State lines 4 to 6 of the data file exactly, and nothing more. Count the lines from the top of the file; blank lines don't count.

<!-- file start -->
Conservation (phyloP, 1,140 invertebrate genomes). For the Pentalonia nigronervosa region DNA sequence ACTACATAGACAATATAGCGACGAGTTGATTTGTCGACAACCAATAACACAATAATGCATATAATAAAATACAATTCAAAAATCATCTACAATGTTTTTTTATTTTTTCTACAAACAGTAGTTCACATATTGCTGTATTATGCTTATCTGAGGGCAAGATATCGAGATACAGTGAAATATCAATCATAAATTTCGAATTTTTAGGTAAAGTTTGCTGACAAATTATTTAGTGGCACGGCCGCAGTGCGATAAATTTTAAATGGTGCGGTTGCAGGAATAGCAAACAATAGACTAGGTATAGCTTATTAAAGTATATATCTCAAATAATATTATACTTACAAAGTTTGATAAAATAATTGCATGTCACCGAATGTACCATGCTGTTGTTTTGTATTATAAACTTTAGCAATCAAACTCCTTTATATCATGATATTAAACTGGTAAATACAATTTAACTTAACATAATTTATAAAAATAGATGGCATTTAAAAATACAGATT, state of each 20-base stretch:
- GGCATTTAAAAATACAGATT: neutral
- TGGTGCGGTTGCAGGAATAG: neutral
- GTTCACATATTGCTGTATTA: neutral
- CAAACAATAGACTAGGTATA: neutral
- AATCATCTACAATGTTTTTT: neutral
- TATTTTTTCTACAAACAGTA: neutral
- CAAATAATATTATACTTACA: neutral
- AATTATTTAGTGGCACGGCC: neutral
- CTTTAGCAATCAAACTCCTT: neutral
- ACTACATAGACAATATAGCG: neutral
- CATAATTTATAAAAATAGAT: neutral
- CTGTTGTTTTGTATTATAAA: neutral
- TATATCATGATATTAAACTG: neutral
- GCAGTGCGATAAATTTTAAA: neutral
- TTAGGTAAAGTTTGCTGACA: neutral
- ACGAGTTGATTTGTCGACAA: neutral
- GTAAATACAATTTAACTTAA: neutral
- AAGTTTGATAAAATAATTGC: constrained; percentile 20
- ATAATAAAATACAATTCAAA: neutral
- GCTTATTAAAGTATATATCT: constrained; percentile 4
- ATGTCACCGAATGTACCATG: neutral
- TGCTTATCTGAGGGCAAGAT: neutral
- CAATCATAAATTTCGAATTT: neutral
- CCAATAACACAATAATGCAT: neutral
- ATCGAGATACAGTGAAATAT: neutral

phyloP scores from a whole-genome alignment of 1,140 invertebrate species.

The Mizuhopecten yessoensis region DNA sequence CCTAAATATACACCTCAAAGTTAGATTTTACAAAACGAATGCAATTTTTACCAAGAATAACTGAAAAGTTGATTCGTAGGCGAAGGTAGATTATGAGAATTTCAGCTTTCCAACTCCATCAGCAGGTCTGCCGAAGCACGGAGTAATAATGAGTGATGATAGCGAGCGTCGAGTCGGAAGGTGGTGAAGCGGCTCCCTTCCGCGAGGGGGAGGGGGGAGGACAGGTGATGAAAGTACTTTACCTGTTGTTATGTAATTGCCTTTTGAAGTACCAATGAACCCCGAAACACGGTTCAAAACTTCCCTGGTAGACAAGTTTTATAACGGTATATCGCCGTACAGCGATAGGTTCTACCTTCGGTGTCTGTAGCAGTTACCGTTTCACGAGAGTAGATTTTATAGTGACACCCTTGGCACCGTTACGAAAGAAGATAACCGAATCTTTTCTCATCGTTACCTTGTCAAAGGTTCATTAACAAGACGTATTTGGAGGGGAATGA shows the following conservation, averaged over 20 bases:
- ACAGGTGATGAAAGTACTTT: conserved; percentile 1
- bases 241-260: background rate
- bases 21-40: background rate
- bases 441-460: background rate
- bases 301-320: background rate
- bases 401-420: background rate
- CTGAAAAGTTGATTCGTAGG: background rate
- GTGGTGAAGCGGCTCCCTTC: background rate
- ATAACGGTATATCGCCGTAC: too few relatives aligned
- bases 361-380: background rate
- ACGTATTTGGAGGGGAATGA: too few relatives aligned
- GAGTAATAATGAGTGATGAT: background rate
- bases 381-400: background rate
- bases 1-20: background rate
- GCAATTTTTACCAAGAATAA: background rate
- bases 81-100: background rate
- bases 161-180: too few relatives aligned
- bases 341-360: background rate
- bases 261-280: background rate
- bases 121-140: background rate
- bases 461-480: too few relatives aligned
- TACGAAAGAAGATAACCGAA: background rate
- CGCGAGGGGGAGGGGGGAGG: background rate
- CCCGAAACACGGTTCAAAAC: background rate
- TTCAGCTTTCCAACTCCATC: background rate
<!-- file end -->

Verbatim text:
- GTTCACATATTGCTGTATTA: neutral
- CAAACAATAGACTAGGTATA: neutral
- AATCATCTACAATGTTTTTT: neutral